The Southwest Regional Partnership (SWP) on Carbon Sequestration designed and deployed a medium-scale field pilot test of geologic carbon dioxide (CO2) sequestration in the Aneth oil field. Greater Aneth oil field, Utah's largest oil producer, was discovered in 1956 and has produced over 455 million barrels of oil (72 million m3). Located in the Paradox Basin of southeastern Utah, Greater Aneth is a stratigraphic trap producing from the Pennsylvanian Paradox Formation. Because it represents an archetype oil field of the western U.S., Greater Aneth was selected as one of three geologic pilots to demonstrate combined enhanced oil recovery (EOR) and CO2 sequestration under the auspices of the SWP on Carbon Sequestration, sponsored by the U.S. Department of Energy. The pilot demonstration focuced on the western portion of the Aneth Unit as this area of the field was converted from waterflood production to CO2 EOR starting in late 2007. The Aneth Unit is in the northwestern part of the field and has produced 149 million barrels (24 million m3) of the estimated 450 million barrels (71.5 million m3) of the original oil in place - a 33% recovery rate. The large amount of remaining oil makes the Aneth Unit ideal to demonstrate both CO2 storage capacity and EOR by CO2 flooding. This report summarizes the geologic characterization research, the various field monitoring tests, and the development of a geologic model and numerical simulations conducted for the Aneth demonstration project. The Utah Geological Survey (UGS), with contributions from other Partners, evaluated how the surface and subsurface geology of the Aneth Unit demonstration site will affect sequestration operations and engineering strategies. The UGS-research for the project are summarized in Chapters 1 through 7, and includes (1) mapping the surface geology including stratigraphy, faulting, fractures, and deformation bands, (2) describing the local Jurassic and Cretaceous stratigraphy, (3) mapping the Desert

  12. SPECTROPOLARIMETRY OF THE TYPE Ia SN 2007sr TWO MONTHS AFTER MAXIMUM LIGHT

    SciTech Connect (OSTI)

    Zelaya, P.; Quinn, J. R.; Clocchiatti, A.; Baade, D.; Patat, F.; Hoeflich, P.; Maund, J.; Wang, L.; Wheeler, J. C.

    2013-02-01

    We present late-time spectropolarimetric observations of SN 2007sr, obtained with the Very Large Telescope at the ESO Paranal Observatory when the object was 63 days after maximum light. The late-time spectrum displays strong line polarization in the Ca II absorption features. SN 2007sr adds to the case of some normal Type Ia supernovae that show high line polarization or repolarization at late times, a fact that might be connected with the presence of high-velocity features at early times.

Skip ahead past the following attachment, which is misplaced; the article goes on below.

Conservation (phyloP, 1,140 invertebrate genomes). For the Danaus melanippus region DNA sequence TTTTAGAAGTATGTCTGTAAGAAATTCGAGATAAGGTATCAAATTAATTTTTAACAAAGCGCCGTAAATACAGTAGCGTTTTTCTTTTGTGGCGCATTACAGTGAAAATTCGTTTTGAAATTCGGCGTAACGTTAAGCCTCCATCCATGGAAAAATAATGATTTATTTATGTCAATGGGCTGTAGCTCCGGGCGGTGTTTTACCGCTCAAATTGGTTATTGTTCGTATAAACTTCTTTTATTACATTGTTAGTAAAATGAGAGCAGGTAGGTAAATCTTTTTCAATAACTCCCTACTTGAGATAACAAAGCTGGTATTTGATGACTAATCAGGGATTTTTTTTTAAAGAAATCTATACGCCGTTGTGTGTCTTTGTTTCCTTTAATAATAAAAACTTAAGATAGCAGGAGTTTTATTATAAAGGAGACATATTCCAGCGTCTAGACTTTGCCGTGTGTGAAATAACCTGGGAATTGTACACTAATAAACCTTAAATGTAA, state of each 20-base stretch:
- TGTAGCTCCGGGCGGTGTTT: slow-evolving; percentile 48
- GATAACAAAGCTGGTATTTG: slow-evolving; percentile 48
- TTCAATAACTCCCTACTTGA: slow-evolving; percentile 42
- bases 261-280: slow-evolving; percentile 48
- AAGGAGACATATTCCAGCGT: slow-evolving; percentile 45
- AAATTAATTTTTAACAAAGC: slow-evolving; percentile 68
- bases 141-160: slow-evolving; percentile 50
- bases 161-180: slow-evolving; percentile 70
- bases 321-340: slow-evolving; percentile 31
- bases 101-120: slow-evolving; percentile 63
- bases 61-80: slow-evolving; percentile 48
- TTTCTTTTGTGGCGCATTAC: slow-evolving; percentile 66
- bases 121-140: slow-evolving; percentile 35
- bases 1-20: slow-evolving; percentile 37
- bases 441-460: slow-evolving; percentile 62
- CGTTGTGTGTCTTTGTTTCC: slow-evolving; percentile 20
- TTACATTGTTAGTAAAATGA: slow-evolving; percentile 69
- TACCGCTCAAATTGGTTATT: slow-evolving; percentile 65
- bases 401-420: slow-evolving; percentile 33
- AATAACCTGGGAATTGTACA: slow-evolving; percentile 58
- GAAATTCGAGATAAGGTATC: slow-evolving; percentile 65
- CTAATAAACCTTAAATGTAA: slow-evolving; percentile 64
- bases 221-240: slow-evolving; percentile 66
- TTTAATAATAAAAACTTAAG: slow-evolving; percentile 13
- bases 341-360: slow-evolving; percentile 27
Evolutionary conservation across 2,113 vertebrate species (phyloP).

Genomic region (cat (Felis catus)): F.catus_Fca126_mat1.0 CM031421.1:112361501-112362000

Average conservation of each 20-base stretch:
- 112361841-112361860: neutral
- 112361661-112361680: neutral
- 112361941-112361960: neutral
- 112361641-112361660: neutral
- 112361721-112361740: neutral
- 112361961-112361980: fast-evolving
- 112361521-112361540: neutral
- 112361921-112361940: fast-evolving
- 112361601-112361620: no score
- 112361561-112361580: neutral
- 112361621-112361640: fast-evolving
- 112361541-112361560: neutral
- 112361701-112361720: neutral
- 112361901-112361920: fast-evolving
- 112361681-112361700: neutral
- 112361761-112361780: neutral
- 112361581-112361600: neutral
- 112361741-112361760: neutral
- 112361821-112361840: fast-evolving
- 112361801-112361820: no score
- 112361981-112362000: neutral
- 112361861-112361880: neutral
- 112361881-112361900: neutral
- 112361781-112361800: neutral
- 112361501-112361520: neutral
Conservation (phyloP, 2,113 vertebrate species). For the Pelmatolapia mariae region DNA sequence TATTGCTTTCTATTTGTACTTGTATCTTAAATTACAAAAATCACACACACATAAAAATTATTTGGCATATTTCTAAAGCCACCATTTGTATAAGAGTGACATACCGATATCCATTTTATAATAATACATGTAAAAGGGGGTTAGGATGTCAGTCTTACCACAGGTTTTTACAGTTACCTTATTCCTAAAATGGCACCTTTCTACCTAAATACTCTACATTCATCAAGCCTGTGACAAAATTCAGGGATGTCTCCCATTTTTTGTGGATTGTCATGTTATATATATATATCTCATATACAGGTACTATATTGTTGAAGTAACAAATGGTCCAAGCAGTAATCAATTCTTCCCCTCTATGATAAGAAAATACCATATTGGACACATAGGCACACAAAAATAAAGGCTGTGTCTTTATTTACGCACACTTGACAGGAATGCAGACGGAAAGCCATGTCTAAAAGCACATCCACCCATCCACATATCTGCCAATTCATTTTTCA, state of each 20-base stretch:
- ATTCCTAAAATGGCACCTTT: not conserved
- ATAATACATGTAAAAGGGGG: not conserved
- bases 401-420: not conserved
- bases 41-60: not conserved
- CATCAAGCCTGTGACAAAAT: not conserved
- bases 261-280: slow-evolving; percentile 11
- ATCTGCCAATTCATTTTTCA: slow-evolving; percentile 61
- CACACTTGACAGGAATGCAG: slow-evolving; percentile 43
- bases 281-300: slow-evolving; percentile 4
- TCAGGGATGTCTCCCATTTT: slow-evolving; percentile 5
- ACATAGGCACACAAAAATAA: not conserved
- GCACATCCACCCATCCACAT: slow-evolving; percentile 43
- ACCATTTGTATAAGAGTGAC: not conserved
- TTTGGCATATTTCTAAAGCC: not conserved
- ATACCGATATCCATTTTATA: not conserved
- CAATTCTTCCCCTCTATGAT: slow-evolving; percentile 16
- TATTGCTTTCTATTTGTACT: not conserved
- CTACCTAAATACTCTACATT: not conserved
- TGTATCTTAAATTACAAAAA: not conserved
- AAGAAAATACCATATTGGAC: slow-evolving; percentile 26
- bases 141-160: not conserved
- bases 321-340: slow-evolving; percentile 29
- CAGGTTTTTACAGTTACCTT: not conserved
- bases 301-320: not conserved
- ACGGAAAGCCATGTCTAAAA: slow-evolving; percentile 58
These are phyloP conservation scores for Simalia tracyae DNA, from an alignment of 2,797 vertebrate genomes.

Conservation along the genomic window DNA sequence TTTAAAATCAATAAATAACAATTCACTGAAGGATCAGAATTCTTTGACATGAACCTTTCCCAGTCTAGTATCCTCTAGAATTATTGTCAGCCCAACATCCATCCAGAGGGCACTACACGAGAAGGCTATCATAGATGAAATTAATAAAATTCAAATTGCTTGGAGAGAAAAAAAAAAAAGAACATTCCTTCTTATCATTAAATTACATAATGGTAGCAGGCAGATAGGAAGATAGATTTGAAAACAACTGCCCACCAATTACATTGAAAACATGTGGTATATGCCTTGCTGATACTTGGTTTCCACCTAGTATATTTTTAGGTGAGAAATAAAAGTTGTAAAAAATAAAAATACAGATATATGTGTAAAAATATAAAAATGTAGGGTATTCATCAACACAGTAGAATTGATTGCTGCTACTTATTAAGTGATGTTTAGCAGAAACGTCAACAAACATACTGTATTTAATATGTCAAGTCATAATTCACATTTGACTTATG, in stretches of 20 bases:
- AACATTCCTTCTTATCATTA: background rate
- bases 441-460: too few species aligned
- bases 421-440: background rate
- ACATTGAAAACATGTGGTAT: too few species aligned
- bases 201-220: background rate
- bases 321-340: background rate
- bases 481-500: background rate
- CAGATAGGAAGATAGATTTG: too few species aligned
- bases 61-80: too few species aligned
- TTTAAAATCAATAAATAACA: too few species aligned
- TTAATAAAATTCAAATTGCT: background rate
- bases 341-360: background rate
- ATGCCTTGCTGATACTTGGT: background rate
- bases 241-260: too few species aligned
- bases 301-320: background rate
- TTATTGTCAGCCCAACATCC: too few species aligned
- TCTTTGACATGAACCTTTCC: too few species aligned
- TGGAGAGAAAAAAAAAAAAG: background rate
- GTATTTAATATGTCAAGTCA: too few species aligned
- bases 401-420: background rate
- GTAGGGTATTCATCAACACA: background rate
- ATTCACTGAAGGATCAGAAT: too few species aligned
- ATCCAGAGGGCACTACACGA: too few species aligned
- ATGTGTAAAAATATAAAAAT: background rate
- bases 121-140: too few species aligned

13. Spectroscopic Determination of the Low Redshift Type Ia Supernova Rate from the Sloan Digital Sky Survey

    SciTech Connect (OSTI)

    Krughoff, K. S.; Connolly, Andrew J.; Frieman, Joshua; SubbaRao, Mark; Kilper, Gary; Schneider, Donald P.

    2011-04-10

    Supernova rates are directly coupled to high mass stellar birth and evolution. As such, they are one of the few direct measures of the history of cosmic stellar evolution. In this paper we describe an probabilistic technique for identifying supernovae within spectroscopic samples of galaxies. We present a study of 52 type Ia supernovae ranging in age from -14 days to +40 days extracted from a parent sample of \\simeq 50,000 spectra from the SDSS DR5. We find a Supernova Rate (SNR) of 0.472^{+0.048}_{-0.039}(Systematic)^{+0.081}_{-0.071}(Statistical)SNu at a redshift of = 0.1. This value is higher than other values at low redshift at the 1{\\sigma}, but is consistent at the 3{\\sigma} level. The 52 supernova candidates used in this study comprise the third largest sample of supernovae used in a type Ia rate determination to date. In this paper we demonstrate the potential for the described approach for detecting supernovae in future spectroscopic surveys.

  14. TYCHO SN 1572: A NAKED Ia SUPERNOVA REMNANT WITHOUT AN ASSOCIATED AMBIENT MOLECULAR CLOUD

    SciTech Connect (OSTI)

    Tian, W. W.; Leahy, D. A.

    2011-03-10

    The historical supernova remnant (SNR) Tycho SN 1572 originates from the explosion of a normal Type Ia supernova that is believed to have originated from a carbon-oxygen white dwarf in a binary system. We analyze the 21 cm continuum, H I, and {sup 12}CO-line data from the Canadian Galactic Plane Survey in the direction of SN 1572 and the surrounding region. We construct H I absorption spectra to SN 1572 and three nearby compact sources. We conclude that SN 1572 has no molecular cloud interaction, which argues against previous claims that a molecular cloud is interacting with the SNR. This new result does not support a recent claim that dust, newly detected by AKARI, originates from such an SNR-cloud interaction. We suggest that the SNR has a kinematic distance of 2.5-3.0 kpc based on a nonlinear rotational curve model. Very high energy {gamma}-ray emission from the remnant has been detected by the VERITAS telescope, so our result shows that its origin should not be an SNR-cloud interaction. Both radio and X-ray observations support that SN 1572 is an isolated Type Ia SNR.